I don’t want this to be a jump scare for anyone so I’m just going to say up front that I’m going to mention Harvey Weinstein because this film was funded mostly by the Weinstein brothers. Harvey was the one who was fucking involved in the publicity of everything so he’s in here.

Fahrenheit 9/11 first premiered at Cannes in 2004 and, according to reports and Harvey Weinstein, it received a 20 minutes standing ovation after it finished. But WHO is surprised that these Hollywood Liberals at this shit up? After rewatching it for the first time in 19 years, certainly not me. Harvey actually went on to claim that “It was the longest standing ovation I've seen in over 25 years.” Who knows if that’s true but it makes sense. Hollywood loves to pretend it hates presidents. And Cannes is also representative of the international film community, so I’m sure Harvey was not far off.

It actually went on to win the Palme D’Or, making only the SECOND documentary to ever do so after Jacques Cousteau's and Louis Malle's The Silent World in 1956. When it won, FOX News immediately jumped on the news to claim that the film had only won that award because Cannes awards come from French people which……..was too fucking funny a fact not to include in this episode. Moore actually expected this and had commented days before, "I fully expect the Fox News Channel and other right-wing media to portray this as an award from the French. […] There was only one French citizen on the jury. Four out of nine were American. […] This is not a French award, it was given by an international jury dominated by Americans.” And turns out he was right because the jury was made up of four North Americans (one of them born in Haiti), four Europeans, and one Asian. We’re still waiting on a response from FOX News on this.

When it was released stateside in the theaters, it received mostly positive reviews from film critics we both respect and it was panned by Conservative publications like FOX News but it also got some weird responses, too. Two critics, Shailagh Murray of The Wall Street Journal and Stephen Dalton of The Times, both said that the film was satirical…which is a very confusing thing to read. My guess is that they couldn’t really contend with the political content of the film so they had to diffuse it through interpreting it as satire.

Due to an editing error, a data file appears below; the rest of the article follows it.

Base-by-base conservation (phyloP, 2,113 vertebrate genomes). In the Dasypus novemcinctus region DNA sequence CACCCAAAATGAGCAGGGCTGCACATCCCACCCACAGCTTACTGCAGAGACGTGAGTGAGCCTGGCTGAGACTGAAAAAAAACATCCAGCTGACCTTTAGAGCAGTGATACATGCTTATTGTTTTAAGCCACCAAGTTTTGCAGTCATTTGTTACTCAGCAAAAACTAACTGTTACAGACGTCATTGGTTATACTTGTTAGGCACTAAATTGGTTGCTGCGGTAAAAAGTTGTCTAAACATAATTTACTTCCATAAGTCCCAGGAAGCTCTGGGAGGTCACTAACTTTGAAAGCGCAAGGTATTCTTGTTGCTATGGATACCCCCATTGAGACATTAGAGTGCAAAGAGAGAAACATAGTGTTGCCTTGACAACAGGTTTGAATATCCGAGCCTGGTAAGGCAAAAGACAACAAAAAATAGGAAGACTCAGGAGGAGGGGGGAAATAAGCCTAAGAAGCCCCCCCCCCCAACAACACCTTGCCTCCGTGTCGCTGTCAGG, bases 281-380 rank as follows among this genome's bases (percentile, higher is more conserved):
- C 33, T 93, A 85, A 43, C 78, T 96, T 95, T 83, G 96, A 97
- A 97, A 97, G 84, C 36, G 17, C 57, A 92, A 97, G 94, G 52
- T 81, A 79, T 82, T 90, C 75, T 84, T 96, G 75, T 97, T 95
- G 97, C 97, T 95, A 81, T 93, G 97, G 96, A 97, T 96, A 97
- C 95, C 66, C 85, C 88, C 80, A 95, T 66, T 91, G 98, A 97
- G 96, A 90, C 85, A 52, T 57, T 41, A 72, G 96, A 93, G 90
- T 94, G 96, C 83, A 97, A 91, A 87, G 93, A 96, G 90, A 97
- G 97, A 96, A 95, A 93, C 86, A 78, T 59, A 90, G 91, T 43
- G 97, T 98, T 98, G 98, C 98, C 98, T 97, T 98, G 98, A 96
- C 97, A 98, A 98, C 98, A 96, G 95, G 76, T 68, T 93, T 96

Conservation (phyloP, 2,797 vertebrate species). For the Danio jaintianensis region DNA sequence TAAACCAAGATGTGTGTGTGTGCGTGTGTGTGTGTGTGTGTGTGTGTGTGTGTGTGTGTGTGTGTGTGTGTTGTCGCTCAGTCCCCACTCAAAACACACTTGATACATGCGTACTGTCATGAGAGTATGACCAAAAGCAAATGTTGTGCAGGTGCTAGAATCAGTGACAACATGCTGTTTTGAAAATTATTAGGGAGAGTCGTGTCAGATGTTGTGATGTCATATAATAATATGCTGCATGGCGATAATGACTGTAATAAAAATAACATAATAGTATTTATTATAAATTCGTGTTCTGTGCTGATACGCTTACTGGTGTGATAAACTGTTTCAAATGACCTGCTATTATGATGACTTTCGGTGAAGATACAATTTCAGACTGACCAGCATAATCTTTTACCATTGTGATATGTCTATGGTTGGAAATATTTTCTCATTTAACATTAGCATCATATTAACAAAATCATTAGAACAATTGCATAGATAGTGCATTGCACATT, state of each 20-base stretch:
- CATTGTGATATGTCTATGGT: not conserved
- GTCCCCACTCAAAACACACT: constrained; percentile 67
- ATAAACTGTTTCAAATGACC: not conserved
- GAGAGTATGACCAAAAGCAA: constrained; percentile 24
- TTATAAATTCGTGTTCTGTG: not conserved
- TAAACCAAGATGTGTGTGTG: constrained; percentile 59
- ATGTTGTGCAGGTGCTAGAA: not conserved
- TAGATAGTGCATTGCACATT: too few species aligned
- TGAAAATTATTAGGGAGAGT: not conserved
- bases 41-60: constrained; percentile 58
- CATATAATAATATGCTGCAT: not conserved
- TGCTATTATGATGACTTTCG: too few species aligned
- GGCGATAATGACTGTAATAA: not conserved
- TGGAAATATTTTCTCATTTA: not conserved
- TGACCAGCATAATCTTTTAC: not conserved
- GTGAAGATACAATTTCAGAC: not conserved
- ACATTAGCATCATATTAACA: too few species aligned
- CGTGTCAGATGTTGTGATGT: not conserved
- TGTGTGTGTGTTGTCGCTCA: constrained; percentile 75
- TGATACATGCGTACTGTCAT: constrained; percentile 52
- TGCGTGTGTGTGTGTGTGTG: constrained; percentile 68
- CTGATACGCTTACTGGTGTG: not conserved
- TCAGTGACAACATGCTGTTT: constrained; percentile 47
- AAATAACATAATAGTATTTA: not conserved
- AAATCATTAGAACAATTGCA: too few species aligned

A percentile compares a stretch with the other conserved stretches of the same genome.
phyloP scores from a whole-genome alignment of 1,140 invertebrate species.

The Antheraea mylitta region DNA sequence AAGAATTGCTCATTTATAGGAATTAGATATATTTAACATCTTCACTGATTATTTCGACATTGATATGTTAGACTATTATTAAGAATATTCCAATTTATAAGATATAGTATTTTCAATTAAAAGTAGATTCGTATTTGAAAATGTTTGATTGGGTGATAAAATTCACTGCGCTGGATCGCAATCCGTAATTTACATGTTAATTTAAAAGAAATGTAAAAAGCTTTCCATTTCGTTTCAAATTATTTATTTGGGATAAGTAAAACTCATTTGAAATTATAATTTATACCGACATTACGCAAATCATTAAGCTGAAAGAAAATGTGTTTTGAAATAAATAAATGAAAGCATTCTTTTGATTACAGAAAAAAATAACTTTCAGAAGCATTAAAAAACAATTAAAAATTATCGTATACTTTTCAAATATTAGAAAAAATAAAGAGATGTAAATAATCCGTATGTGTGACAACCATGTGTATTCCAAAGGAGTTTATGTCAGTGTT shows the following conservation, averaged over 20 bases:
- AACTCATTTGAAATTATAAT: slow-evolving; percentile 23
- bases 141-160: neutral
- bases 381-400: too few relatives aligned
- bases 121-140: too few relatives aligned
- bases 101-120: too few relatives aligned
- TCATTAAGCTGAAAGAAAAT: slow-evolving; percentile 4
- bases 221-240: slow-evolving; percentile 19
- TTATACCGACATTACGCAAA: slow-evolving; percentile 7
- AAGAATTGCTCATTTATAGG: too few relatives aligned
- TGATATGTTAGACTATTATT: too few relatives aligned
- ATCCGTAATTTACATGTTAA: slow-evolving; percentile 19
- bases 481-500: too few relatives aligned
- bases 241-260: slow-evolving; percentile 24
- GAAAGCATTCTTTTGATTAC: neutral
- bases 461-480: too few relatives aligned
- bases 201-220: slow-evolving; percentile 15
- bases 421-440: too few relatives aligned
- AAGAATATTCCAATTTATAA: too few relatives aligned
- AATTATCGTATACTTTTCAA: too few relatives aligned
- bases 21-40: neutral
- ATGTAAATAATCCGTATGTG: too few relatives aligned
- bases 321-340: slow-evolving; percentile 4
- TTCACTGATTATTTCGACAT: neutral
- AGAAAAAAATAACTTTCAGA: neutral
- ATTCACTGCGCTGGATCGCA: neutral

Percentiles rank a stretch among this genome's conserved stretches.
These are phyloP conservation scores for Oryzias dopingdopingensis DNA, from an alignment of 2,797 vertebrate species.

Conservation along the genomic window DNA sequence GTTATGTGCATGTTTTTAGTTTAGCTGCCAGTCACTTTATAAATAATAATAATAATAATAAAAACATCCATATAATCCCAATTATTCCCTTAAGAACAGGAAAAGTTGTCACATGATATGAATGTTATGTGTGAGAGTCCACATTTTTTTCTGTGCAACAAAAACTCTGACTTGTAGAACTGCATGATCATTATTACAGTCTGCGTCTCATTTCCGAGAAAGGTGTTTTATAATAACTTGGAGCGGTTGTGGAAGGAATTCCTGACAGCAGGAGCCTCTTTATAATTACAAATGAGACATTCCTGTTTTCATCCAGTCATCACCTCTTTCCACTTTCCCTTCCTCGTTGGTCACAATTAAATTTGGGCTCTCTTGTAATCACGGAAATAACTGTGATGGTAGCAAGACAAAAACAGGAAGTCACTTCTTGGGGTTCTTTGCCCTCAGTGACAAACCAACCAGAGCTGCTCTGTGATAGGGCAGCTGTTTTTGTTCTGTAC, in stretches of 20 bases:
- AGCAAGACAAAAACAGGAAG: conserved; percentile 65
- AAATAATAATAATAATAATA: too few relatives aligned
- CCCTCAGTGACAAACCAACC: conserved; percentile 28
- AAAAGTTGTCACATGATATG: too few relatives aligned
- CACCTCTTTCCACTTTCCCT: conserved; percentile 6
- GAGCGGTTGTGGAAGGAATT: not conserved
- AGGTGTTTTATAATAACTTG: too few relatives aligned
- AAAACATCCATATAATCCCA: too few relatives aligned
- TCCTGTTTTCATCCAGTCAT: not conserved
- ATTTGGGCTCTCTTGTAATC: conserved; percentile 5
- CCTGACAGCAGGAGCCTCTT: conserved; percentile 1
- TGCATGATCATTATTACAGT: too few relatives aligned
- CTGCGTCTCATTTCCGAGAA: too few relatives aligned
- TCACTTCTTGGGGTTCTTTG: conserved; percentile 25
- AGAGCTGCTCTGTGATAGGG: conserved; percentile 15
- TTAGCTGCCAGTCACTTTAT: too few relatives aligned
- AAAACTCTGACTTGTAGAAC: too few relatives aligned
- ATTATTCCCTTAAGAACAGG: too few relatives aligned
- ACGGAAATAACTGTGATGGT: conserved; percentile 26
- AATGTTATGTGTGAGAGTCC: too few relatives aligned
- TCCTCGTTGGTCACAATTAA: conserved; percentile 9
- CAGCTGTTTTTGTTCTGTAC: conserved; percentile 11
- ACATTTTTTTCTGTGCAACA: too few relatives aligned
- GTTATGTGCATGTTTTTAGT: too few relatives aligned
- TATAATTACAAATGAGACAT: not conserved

Andrew Sullivan also reviewed the film, and because he occupies such a weird space in our culture — he’s Conservative, for sure, but he’s also gay and wants full gay assimilation, so he’s also at odds with conservatism IN A SENSE — I had to read it. Anyone familiar with his work, especially in regards to his Islamophobic comments about the wars over the years and his recent work, will not be surprised to hear he fuckin’ hated it. It’s a short review and I really want to read the whole thing, but I’ll spare y’all and just give you some of my favorite passages. It starts like this:

“Sitting in the movie theater watching Michael Moore's Fahrenheit 9/11 amid an audience utterly riveted by a movie speaking to its deepest emotions, I kept getting a sense of deja vu. Where had I felt such crowd dynamics before? And then I remembered. What I was sensing was eerily similar to the awestruck devotion I had noticed in another audience--this time of Fundamentalist Christians--as it watched Mel Gibson's The Passion of the Christ. Both movies were appealing to what might be called their cultural bases. They weren't designed to persuade. They were designed to rally the faithful, to use the power of imagery to evoke gut sentiment, to rouse the already committed to various forms of hatred or adoration.”

And then he goes on to say, “Gibson and Moore--two sides of the same coin? Absolutely. There are times when the far right and the far left are so close in methodology as to be indistinguishable. And both movies are not just terrible as movies--crude, boring, gratuitous; they are also deeply corrosive of the possibility of real debate and reason in our culture. They replace argument with feeling, reasoned persuasion with the rawest of group loyalties.”

He continues, “Moore argues that the wars in Afghanistan and Iraq were designed only to enrich the Bush family with oil money. For Moore, Sept. 11 wasn't the cause of the war on terrorism. It was a pretext for corruption. He cannot prove this, and so he tries to bludgeon the viewer emotionally to that conclusion.”

And finally, he concludes, “It is a sign of how far the culture war has gone that almost no one condemns both movies. If you're a Fundamentalist red-stater, Gibson is a hero. If you're a leftist blue-stater, Moore is, in the words of the New York Times, "a credit to the Republic." The truth is that both movies are different but equally potent forms of cultural toxin--poisonous to debate, to reason and to civility. And the antidote is in shorter and shorter supply.”

My favorite part about this is Sullivan, one of the leaders of the culture wars in the U.S. and abroad for the last two decades, accusing Moore (and Gibson) of doing what he has always done.